Also, your statement is true about separable metric spaces, i.e. any metric space that has a countable, dense subset. And the proof is similar to what you wrote taken Lee Mosher's comment into account.

• Is it that, instead of choosing $(r,s)$, we can accomplish the task by choosing $(r, 2a-r)$ where $r \in \Bbb Q \cap (a-\delta,a)$? – MadnessFor MATH Feb 14 at 14:16
• @LeAnhDung I think what Lee Mosher meant is that you need only one point in each set to construct your function $\mathcal{F}$ and you can find it because $\mathbb{Q}\cap (a-\delta, a+\delta) \neq \emptyset$, because rationals are dense in real numbers. I think you don't even need to think about the order on real numbers for this to work, just the fact that rationals are dense suffices. Although, if you have found a relation between $r$ and $s$ depending on $a$, then that's good too. – stressed out Feb 14 at 14:20
• Hi @stressedout, after looking back at my proof, i don't see the closeness of $A$ is used. So i think that the theorem generalizes to Every subset of $\Bbb R$ has countably many isolated points. – MadnessFor MATH Feb 17 at 9:40
• @LeAnhDung Hi again. You're absolutely correct. What you have proved works for any subset of $\mathbb{R}$ and also implies that if $A$ is uncountable, then $A'$ must be uncountable too. Beautiful. – stressed out Feb 17 at 9:46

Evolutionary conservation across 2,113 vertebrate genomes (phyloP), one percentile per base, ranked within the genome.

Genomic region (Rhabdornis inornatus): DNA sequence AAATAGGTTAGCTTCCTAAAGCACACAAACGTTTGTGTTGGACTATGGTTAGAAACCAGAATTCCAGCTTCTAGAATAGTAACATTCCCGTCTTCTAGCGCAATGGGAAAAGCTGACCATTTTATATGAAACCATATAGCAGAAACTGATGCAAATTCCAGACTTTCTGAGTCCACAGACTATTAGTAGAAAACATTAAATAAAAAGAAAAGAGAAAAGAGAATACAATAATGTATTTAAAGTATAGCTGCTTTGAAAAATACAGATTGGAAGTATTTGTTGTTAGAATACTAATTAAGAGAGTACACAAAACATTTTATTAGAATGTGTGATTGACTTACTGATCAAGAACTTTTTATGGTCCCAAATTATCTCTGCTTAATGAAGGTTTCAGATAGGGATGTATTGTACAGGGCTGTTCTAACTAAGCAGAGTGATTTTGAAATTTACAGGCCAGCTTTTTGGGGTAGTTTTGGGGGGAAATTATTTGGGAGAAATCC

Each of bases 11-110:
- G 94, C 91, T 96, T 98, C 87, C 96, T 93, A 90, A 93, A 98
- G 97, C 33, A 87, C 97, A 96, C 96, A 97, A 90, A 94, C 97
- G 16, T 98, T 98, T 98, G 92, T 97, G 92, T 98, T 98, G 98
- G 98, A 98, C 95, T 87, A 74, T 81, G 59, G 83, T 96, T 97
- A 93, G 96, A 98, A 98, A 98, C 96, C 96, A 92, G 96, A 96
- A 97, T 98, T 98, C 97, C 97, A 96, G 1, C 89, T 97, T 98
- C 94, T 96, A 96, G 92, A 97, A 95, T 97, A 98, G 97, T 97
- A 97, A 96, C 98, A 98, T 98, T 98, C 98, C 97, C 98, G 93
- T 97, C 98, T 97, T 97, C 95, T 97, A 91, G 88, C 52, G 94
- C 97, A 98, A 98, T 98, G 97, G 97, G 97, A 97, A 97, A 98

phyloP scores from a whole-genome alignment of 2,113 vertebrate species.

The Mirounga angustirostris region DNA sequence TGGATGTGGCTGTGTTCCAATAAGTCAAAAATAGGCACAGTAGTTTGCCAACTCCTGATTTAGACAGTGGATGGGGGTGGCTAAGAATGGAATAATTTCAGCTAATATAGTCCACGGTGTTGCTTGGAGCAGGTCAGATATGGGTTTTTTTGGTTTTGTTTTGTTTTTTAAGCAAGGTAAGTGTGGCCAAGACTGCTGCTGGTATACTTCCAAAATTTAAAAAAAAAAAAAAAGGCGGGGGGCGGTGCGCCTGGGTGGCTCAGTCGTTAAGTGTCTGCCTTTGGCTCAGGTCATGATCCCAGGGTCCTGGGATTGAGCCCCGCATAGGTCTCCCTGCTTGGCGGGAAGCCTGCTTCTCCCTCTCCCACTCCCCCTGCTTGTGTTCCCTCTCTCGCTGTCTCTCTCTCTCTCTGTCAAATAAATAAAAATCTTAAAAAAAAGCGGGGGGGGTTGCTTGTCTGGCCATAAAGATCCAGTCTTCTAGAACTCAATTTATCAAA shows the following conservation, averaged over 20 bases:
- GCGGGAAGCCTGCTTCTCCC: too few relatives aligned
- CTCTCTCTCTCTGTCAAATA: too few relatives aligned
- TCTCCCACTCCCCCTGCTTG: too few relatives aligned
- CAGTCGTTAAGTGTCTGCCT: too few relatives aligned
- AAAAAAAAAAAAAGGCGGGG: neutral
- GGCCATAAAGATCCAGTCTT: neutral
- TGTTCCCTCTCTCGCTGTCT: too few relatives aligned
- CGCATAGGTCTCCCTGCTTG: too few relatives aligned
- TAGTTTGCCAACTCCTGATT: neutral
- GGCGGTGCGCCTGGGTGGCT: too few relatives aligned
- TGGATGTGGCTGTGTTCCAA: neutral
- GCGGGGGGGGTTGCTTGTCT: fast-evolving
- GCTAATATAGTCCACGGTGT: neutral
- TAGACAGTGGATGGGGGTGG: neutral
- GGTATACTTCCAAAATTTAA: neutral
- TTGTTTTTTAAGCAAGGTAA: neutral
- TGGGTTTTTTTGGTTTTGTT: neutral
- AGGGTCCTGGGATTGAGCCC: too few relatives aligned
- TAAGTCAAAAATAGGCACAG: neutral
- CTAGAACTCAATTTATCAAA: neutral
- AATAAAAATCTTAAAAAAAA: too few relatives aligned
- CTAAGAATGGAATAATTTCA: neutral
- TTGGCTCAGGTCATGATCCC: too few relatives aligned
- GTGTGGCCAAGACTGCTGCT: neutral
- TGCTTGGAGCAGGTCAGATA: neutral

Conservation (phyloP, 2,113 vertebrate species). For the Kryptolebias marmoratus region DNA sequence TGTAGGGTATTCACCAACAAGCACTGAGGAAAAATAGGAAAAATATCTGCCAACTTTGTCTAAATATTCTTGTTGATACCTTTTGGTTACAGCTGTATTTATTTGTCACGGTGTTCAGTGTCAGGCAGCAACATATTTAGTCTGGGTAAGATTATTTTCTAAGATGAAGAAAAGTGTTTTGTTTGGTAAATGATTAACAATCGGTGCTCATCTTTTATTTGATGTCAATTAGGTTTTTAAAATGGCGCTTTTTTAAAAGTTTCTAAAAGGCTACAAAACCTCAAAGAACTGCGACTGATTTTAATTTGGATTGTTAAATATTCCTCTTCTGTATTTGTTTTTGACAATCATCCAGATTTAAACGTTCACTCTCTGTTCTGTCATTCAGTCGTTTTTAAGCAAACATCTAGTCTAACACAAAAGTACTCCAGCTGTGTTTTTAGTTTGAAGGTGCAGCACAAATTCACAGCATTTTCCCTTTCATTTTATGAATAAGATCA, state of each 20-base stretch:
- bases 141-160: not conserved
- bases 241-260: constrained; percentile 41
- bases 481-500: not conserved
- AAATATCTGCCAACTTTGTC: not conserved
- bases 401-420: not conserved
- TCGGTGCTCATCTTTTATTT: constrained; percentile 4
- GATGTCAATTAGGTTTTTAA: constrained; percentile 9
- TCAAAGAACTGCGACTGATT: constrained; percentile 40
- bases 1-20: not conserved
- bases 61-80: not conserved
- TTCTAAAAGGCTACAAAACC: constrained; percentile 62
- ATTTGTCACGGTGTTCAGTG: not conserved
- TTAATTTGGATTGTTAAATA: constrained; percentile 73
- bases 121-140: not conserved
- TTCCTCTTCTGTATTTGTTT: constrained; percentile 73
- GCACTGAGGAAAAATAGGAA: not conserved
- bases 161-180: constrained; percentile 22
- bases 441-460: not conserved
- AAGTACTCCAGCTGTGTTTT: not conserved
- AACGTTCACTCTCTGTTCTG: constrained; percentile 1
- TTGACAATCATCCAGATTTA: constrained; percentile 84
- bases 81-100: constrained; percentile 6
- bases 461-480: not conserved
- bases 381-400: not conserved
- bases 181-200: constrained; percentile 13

• Thank you so much for your prompt reply ^^ – MadnessFor MATH Feb 17 at 9:47

Thank to @Lee Mosher and @stressed out's suggestions, I presented a simpler proof here.

Let $$A \subseteq \Bbb R$$ be a closed set and $$I$$ be the set of all isolated points of $$A$$ .

If $$a \in I$$ , then there exists $$\delta > 0$$ such that $$x \neq a$$ and $$|x-a|<\delta$$ implies $$x \notin A$$ . Since $$\Bbb Q$$ is dense in $$\Bbb R$$ , there exist $$r \in \Bbb Q$$ such that $$a-\delta .

As a result, if $$a \in I$$ , then there exist $$r \in \Bbb Q$$ such that $$a$$ is the only element of $$A$$ in $$(r,2a-r)$$ .

Let $$\langle r_n \rangle_{n \in \Bbb N}$$ be an enumeration of $$\Bbb Q$$ .

We define a mapping $$\mathcal F:I \to \Bbb N$$ by $$\mathcal F(a) = \min \{n \in \Bbb N \mid a \text{ is the only element of } A \text{ in } (r_n,2a-r_n)\}$$

Clearly, $$\mathcal F$$ is injective and thus $$|I| \le |\Bbb N| = \aleph_0$$ . Hence $$I$$ is countable.

• Yes. This is correct. You asked for more explanation about you need only one point in each set to construct your function F and you can find it because $\mathbb{Q}\cap(a-\delta,a+\delta) \neq \emptyset$. Well, the idea, as you know, is that you want to represent isolated points by elements of a countable set to find a function $\mathcal{F}$ from $I$ to $\mathbb{N}$. This is essentially what you did in your first solution. You considered all pairs $(r,s)$ which is a subset of $\mathbb{Q} \times \mathbb{Q}$, which is enumerable and then you considered an enumeration. To be continued... – stressed out Feb 14 at 16:54
• Thank you so much @stressedout ^^ I got it. – MadnessFor MATH Feb 14 at 16:57
• OK. I was writing the second part but I'm glad that you got it already. (+1) – stressed out Feb 14 at 16:58